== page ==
Cover

pdf iconDownload PDF

pp. C-1

Title Page, Copyright, Dedication

pdf iconDownload PDF

pp. i-vi

Contents

pdf iconDownload PDF

pp. vii-viii

List of Illustrations

pdf iconDownload PDF

pp. ix-x

read more

Acknowledgments

pdf iconDownload PDF

pp. xi-xvi

A twelve-year-old indigenous girl inspired the research for this book. During my first visit to Ecuador in March 2002, I encountered her often while exploring Quito’s main tourist districts. This girl was clever, and she quickly deduced that my husband was an easy...

read more

Introduction: Unraveling Myths

pdf iconDownload PDF

pp. 1-11

Since the mid-1990s rural indigenous women and children from the central Andes have been migrating to beg and sell gum on the streets of Ecuador’s largest cities. The majority of these women and children are from the small, high-altitude community of Calhuasí, in the province of...

read more

Chapter 1: Ecuador: Economic Crisis, Poverty, and Indigenous Identities

pdf iconDownload PDF

pp. 12-28

In recent decades Ecuador has experienced vast change, along with an accelerated integration into the global economy. During this time the nation has been characterized by political instability, high income inequality, poverty, and massive debt. Between 1997 and 2007, seven...

read more

Chapter 2: Indigenous Childhoods: Gender, Work, Education, and Migration in the Andes

pdf iconDownload PDF

pp. 29-49

Conditions are changing for indigenous children in Ecuador, particularly for young people in Calhuasí. These changes are being brought about for several reasons, but one of the more significant is the reconceptualization of local understandings of childhood. It is now...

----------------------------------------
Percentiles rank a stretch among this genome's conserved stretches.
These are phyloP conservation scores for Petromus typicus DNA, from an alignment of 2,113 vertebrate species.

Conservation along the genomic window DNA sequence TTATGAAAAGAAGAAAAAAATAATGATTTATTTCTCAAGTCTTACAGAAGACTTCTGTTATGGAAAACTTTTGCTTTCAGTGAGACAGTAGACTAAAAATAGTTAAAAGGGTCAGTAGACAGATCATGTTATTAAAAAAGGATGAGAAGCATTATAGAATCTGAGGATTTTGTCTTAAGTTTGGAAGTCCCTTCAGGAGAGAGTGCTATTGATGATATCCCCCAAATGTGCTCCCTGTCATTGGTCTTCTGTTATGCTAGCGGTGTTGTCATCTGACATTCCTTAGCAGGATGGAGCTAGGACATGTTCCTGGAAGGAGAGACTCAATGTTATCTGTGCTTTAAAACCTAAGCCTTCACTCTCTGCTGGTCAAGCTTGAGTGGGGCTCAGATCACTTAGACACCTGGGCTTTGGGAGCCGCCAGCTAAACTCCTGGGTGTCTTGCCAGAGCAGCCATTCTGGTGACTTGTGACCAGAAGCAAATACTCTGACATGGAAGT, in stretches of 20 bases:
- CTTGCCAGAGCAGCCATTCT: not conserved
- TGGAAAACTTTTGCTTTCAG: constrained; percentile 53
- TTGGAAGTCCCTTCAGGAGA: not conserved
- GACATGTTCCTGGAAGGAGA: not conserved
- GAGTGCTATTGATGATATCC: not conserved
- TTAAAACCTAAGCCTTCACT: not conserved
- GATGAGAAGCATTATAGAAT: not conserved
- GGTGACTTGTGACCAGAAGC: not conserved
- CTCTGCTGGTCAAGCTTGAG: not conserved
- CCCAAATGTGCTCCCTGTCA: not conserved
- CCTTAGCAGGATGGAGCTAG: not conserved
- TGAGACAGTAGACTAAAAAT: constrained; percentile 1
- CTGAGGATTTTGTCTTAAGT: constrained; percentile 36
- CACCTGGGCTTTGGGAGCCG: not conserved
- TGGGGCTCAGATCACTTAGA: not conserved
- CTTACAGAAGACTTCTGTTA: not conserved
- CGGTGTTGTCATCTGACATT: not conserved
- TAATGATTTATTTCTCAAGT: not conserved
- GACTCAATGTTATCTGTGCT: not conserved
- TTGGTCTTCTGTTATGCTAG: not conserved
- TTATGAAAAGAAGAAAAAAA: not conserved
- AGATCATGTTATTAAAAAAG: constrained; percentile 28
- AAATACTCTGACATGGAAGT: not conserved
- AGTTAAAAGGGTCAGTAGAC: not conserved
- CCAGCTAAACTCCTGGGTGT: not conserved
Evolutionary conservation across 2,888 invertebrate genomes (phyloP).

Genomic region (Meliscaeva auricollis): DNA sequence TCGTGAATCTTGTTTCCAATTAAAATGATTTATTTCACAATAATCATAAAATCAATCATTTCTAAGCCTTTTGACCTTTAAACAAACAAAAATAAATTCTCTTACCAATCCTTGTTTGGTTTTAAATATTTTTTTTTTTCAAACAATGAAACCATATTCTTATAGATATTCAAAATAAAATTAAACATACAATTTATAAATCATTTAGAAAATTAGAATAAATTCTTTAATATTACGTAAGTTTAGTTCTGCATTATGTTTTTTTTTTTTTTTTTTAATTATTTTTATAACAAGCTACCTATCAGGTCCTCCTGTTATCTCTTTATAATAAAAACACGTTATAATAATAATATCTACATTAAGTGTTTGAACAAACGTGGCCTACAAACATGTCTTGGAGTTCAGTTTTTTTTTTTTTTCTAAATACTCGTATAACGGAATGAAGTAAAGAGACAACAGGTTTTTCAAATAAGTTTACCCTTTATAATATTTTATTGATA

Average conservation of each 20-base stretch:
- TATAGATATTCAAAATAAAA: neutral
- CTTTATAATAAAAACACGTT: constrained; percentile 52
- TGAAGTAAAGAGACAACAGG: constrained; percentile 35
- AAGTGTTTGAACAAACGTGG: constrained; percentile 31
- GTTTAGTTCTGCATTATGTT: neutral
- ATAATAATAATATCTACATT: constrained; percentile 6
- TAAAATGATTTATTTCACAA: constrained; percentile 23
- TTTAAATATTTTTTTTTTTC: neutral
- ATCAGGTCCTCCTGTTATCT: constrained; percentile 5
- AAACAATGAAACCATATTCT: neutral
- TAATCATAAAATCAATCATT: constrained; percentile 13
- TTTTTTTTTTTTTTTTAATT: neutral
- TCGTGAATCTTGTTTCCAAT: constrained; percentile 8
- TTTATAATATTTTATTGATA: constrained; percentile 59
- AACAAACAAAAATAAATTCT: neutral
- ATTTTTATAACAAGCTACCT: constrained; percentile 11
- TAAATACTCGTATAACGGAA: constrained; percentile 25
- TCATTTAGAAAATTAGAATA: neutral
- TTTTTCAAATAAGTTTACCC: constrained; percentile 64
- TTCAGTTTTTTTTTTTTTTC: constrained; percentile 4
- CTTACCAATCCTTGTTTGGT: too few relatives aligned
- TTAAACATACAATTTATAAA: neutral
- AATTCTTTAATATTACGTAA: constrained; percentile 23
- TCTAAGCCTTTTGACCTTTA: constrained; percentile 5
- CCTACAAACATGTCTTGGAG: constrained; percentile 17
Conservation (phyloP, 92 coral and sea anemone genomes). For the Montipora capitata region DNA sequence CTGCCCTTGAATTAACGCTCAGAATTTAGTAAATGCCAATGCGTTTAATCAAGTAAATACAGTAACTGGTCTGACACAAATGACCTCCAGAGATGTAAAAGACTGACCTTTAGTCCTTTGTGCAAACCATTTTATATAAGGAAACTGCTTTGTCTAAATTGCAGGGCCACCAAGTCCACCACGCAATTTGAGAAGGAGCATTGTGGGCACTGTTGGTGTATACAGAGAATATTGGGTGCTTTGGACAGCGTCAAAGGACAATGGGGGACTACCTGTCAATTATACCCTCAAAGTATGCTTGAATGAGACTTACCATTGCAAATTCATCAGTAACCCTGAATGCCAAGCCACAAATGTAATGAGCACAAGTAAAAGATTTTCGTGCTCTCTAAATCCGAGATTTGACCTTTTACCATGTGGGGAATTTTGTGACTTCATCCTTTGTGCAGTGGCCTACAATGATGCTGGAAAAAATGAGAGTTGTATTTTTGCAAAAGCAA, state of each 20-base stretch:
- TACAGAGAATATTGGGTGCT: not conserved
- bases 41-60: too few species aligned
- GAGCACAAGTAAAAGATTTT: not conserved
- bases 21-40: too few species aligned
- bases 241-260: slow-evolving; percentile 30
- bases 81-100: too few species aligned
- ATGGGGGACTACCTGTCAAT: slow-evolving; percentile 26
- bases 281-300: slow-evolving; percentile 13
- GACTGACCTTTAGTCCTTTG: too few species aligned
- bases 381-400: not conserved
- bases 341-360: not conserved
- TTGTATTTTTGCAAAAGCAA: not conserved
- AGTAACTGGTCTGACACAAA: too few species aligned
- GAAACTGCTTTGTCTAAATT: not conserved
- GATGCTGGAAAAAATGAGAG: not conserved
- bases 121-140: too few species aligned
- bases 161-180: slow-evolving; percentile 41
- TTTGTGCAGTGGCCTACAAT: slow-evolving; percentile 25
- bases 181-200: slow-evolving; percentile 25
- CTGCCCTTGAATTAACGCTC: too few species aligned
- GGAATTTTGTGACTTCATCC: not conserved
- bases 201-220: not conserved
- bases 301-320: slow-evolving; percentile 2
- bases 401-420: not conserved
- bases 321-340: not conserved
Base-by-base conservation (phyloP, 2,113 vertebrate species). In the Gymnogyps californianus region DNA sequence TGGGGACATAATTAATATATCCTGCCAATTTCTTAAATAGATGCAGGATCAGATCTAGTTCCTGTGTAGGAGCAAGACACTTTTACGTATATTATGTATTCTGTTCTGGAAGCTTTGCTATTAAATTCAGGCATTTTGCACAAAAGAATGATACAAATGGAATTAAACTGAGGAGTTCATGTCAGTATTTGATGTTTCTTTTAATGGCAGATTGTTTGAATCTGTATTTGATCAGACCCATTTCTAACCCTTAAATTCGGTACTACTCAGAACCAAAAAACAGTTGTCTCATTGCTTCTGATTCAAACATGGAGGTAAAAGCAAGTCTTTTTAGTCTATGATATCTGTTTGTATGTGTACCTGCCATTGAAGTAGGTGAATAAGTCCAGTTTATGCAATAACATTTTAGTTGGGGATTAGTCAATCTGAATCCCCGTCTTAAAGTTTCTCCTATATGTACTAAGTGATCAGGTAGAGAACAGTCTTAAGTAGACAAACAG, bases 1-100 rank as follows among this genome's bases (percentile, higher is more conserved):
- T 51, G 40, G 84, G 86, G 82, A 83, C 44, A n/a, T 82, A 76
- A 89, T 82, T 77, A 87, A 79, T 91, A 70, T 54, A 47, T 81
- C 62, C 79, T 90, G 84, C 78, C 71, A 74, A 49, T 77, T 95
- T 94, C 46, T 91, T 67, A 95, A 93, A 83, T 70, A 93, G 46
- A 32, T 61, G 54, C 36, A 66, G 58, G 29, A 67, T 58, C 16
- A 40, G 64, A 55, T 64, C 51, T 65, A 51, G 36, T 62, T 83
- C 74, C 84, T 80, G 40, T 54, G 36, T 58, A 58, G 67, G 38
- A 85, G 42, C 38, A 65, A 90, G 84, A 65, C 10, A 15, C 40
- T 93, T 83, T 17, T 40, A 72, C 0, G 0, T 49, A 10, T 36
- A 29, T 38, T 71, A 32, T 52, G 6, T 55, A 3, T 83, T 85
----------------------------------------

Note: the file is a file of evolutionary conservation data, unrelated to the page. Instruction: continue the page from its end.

read more

Chapter 3: Migrant Childhoods: Street Work and Youth Identities

pdf iconDownload PDF

pp. 50-73

When young Calhuaseños migrate to the city, they do so because they have few other options. Begging and selling are a means to improve their circumstances in the hopes of attaining more prosperous futures. However, in the city, conditions are difficult, as youth must contend...

read more

Chapter 4: Antibegging Rhetoric: Gendered Beggars, Child Beggars, and “Disguised” Beggars

pdf iconDownload PDF

pp. 74-91

Life in the city is challenging for women and children from Calhuasí. Their difficulties are compounded by media portrayals and popular misconceptions that unfairly misrepresent their life circumstances. In this chapter I explore how rhetoric pertaining to indigenous beggars informs policy and practice to exclude indigenous women...

read more

Chapter 5: Race, Space, and the City: Whitening the Streets of Quito and Guayaquil

pdf iconDownload PDF

pp. 92-110

On top of the harassment indigenous women and children receive on the streets, their livelihoods are increasingly under threat from punitive urban policies designed to cleanse the streets of undesirables. Under the guise of revitalization or renewal, cities around the world are reshaping urban spaces to revive city centers and attract global...

read more

Conclusion: Begging as a Path to Progress

pdf iconDownload PDF

pp. 111-118

Shortly before leaving Ecuador in 2003, I was sitting in my kitchen with a fourteen-year-old girl named Malena, when she posed a difficult and troubling question. We were looking at pictures and chatting about the community when she said to me, “We work like donkeys...

Notes

pdf iconDownload PDF

pp. 119-122

References

pdf iconDownload PDF

pp. 123-136

Index

pdf iconDownload PDF

pp. 137-146